June 1, 2020

Twitter to put bright orange badge on misleading tweets

Twitter is likely to roll-out a new feature that would put a bright orange badge under any political tweet found to be misleading, or containing misinformation. This was revealed in a leaked design mockup obtained by NBC News on February 20, 2020. While there’s no set date on when the feature will be launched, Twitter told NBC News that it is part of one of the possible new policies to target misinformation on the platform, however, no date has been announced for its roll-out.

The badge would appear under the tweets by public figures that are flagged, fact-checked and corrected by independent fact-checkers, verified journalists and other individuals participating in the “community report” feature on the platform. This new feature will employ a publicly-sourced information model “like Wikipedia” with independent entities being the moderators of speech.

Courtesy of the NBC News

A Twitter spokesperson tells NBC News, “We’re exploring a number of ways to address misinformation and provide more context for tweets on Twitter.” They added, “Misinformation is a critical issue and we will be testing many different ways to address it.”

In November 2019, Twitter CEO Jack Dorsey announced the decision to ban political ads on the microblogging website in order to control the promotion of misinformation on it during the US Presidential Elections in late 2020. Again, in January 2020, Twitter announced its plan to block tweets that share synthetic or manipulated media, also known as deep fakes.

Twitter has been proactively engaging in adopting policies that could control the spread of false information on its platform, and the possible introduction of the new feature to flag “harmfully misleading” tweets as such is part of its larger efforts to curb this false news.

As it appears in the leaked demo of the new feature, the badge is the same size as the original tweet and is bright orange in color in order for it to be clearly visible to anyone engaging with the marked tweet.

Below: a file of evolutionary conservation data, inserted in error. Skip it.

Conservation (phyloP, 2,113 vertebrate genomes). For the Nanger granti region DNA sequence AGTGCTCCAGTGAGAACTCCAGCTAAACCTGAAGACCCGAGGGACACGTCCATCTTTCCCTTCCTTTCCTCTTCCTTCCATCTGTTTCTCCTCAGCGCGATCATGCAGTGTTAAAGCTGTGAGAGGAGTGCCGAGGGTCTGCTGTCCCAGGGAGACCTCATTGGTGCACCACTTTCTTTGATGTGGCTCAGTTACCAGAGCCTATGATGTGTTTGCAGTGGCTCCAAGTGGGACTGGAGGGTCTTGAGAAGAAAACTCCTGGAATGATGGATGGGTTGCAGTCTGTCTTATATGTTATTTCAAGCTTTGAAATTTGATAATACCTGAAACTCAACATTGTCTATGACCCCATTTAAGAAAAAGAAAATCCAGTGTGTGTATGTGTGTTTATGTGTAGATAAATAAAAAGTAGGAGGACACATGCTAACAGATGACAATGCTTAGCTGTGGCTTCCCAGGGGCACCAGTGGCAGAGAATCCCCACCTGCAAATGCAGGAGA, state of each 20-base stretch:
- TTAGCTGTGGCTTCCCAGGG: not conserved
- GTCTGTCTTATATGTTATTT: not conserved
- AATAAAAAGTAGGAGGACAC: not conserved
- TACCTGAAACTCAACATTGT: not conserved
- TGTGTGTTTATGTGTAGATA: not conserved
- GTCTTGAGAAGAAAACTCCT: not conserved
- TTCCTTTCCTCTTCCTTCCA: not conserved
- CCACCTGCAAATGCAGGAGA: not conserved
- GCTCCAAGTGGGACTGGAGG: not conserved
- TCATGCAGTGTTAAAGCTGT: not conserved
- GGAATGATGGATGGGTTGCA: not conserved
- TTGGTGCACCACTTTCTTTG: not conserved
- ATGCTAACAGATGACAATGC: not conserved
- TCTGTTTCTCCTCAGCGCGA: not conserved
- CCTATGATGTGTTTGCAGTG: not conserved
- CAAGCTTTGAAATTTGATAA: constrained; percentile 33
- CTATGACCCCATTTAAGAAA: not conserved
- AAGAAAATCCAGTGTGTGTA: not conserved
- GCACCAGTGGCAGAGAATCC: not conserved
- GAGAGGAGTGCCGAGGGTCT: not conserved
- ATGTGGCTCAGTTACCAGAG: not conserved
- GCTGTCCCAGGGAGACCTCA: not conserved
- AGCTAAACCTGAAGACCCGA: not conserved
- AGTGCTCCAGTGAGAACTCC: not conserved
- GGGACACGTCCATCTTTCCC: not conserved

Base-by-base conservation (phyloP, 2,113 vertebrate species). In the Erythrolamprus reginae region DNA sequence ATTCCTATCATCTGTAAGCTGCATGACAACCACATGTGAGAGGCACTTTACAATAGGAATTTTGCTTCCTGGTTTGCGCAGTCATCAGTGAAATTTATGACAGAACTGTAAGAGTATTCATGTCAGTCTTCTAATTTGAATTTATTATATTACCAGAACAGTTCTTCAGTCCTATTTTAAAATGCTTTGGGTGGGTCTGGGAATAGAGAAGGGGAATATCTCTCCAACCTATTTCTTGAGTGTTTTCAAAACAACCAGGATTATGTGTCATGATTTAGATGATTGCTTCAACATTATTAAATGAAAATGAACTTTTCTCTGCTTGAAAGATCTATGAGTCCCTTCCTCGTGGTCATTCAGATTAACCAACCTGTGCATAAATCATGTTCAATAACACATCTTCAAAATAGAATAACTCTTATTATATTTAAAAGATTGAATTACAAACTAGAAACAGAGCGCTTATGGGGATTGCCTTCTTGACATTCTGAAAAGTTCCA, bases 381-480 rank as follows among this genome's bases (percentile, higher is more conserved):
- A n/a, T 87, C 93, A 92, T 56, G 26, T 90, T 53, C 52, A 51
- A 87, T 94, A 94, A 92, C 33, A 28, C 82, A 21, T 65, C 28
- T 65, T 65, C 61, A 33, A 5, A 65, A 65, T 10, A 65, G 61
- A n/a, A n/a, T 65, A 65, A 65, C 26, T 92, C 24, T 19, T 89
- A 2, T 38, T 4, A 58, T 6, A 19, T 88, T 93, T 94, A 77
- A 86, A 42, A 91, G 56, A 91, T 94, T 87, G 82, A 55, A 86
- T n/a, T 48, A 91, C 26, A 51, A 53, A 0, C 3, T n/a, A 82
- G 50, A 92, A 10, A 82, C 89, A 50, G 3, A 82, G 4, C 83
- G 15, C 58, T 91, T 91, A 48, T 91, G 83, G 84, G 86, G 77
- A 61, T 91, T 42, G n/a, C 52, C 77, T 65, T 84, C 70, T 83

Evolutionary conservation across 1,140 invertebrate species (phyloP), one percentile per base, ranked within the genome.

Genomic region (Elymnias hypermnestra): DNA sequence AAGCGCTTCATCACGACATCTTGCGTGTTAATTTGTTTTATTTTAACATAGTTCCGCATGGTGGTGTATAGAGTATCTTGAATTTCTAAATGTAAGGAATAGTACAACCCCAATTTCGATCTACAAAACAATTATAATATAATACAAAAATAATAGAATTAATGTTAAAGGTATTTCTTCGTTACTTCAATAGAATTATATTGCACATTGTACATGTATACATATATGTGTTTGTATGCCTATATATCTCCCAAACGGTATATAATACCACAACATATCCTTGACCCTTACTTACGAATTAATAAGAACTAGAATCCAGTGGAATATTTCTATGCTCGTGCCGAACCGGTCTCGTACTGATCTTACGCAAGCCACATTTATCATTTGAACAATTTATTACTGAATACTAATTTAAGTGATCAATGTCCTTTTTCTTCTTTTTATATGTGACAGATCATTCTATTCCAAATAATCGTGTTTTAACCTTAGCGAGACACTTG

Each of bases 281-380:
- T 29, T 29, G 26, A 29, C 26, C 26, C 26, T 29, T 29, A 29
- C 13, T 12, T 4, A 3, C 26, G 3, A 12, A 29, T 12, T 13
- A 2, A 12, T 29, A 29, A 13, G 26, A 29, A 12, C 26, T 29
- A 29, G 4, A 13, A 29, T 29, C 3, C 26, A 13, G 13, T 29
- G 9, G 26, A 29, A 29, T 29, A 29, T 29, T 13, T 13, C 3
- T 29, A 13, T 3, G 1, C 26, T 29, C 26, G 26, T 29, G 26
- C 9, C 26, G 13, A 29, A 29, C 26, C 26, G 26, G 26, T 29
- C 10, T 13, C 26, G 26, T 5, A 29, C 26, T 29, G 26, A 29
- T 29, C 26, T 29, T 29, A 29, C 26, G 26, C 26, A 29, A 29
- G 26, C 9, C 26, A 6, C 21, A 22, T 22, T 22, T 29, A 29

The demo suggests the feature has a scoring system where the more a user employs credible and critically analysed information to identify misleading content, the more they will earn points, and hence more credibility. This particular feature is adopted in order to prevent political party representatives, supporters or trolls from becoming the moderators of the said content when they increasingly differ from the broader community that has marked any tweet false or misleading.

Courtesy of the NBC News

Misinformation on social media played a significant role in meddling with the last Presidential Elections in the US in 2016, resulting in social media companies increasingly becoming aware of the power they hold in affecting events that are supposed to be independent and democratic. Where Twitter is actively adopting new sets of rules to ban or control its involvement in spreading harmful information closer to the US elections in November 2020, Facebook on the other hand has refused to moderate any political ads on its platform, whereas, Google is introducing stringent policies to moderate each political ad on its platforms.

Written by

Hija is a Programs Manager at Media Matters for Democracy. She combines her experience in digital rights in Pakistan to lead digital rights and internet governance advocacy of MMfD. She tweets at @hijakamran

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